Tuesday, April 26, 2011


"Everyone wants to know when this baby is going to be born. My mother calls every hour and has been since week 36, now I am 38 weeks and I don't have a clue. No one at the doctor's office will say....."

Her mother wants to know? She wants to know because by thirty-six weeks every day is one day too long to still be pregnant. One feels like a whale, can't stand the thought of buying yet again another size up nursing bra and doesn't really care any more what is involved in getting rid of this very large impediment to walking, sleeping and staying sane.

Pregnant women often request a pelvic exam to determine cervical status. They have already been told that mucous plugs and Braxton-Hicks contractions and eating eggplant is not a sign nor guarantee of impending labor. Providers request pelvic exams to determine if the baby is positioned the way it appears on tummy check and if there is still a question, then that is confirmed with ultrasound. Patients have been told that we never know birth days for sure unless it's a C-Section or an induction.

Pelvic exams for dilation and effacement are subjective measurements that vary from provider to provider. Just like guestimating infant weight. One week Provider A says your cervix is dilated to 3 centimeters and the next week Provider B says two. The cervix hasn't gone backwards in progress, rather the providers have different sized hands.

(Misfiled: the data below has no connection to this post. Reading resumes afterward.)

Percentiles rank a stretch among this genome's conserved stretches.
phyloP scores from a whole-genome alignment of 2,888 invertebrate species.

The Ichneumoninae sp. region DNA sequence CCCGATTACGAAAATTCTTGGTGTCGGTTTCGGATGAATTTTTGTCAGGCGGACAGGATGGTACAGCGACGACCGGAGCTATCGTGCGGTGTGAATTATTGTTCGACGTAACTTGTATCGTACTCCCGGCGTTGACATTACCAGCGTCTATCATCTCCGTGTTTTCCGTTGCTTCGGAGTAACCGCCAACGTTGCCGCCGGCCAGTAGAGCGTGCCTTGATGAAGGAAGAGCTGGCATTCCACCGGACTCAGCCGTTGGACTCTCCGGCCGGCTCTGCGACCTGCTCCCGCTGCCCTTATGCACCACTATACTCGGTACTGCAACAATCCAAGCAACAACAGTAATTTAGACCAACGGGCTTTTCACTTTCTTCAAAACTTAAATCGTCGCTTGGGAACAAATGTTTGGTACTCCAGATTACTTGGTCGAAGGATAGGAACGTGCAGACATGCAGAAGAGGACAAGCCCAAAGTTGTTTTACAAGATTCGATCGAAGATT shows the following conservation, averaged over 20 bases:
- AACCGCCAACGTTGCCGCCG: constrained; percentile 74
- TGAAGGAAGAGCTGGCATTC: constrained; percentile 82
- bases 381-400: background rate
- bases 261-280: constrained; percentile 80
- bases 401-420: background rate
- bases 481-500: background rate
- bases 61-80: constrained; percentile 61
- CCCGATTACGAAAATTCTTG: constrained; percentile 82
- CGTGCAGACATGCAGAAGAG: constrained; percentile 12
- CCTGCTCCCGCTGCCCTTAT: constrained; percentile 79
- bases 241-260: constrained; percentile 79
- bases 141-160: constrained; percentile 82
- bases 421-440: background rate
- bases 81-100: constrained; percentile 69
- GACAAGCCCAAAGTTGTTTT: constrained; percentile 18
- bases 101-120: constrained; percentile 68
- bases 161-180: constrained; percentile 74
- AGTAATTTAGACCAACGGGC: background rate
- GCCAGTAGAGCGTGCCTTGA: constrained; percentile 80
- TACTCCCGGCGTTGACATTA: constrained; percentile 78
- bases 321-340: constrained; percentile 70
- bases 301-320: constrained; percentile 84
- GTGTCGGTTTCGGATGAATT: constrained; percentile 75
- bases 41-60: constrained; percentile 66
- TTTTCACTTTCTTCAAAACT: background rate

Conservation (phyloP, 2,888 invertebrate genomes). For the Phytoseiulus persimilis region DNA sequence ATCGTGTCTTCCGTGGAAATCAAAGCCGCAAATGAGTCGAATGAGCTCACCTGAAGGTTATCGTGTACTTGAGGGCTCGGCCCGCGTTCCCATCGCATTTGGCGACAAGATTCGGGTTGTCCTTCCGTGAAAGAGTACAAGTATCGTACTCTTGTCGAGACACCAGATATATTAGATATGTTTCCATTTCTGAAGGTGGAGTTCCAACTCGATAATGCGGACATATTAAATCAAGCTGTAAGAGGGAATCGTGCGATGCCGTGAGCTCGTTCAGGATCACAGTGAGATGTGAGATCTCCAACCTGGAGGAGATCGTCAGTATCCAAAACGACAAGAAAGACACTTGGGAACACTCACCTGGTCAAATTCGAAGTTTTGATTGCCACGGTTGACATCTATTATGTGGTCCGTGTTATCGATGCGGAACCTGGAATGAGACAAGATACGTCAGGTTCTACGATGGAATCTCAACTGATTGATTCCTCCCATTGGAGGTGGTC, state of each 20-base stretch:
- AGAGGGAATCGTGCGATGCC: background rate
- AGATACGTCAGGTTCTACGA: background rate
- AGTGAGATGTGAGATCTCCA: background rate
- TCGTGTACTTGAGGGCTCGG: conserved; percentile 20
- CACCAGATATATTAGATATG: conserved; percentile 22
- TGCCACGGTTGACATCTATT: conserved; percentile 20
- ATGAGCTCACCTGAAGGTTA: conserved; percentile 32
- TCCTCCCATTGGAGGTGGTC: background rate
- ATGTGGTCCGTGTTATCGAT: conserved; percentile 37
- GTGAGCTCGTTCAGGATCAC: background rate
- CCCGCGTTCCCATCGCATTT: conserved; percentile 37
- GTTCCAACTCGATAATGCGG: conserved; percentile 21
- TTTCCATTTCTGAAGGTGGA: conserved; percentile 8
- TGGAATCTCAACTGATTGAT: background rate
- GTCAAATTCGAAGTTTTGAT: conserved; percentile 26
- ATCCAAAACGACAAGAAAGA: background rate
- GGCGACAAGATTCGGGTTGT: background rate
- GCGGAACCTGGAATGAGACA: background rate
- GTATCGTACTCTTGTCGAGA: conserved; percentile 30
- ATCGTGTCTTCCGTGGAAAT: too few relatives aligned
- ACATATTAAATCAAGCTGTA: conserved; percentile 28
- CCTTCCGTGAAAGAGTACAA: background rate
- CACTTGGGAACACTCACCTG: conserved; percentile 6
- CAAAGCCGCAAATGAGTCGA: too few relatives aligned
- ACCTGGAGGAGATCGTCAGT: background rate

Pelvic exams are usually uncomfortable in late pregnancy. They cause spotting and increased discharge and then patients have more concerns about impending labor. A pelvic exam may reveal a cervical dilation estimate at 2-3 centimeters, however women can live with a cervix that's partially effaced and dilated for weeks before they deliver.

An exam that reveals a cervix that's soft and beginning to dilate may bring joy to an expectant mother and her family and a whole lot of disappointment when the baby doesn't arrive the next day. Does that rival the disappointment of the thirty-nine weeker who is told that nothing is happening? I don't think so. And it's all meaningless anyway.

"All good things come to those who wait" isn't something that most pregnant women and their families find very informative, or comforting. Waiting patiently for a baby's birth day is not an easy thing. But it is the best way to answer that question: "when is that baby going to come?" You say "patience is as necessary for labor to begin as diapers are for babies." There is no way to predict, by a pelvic exam, anything other than what the cervix is "doing" that hour, that day.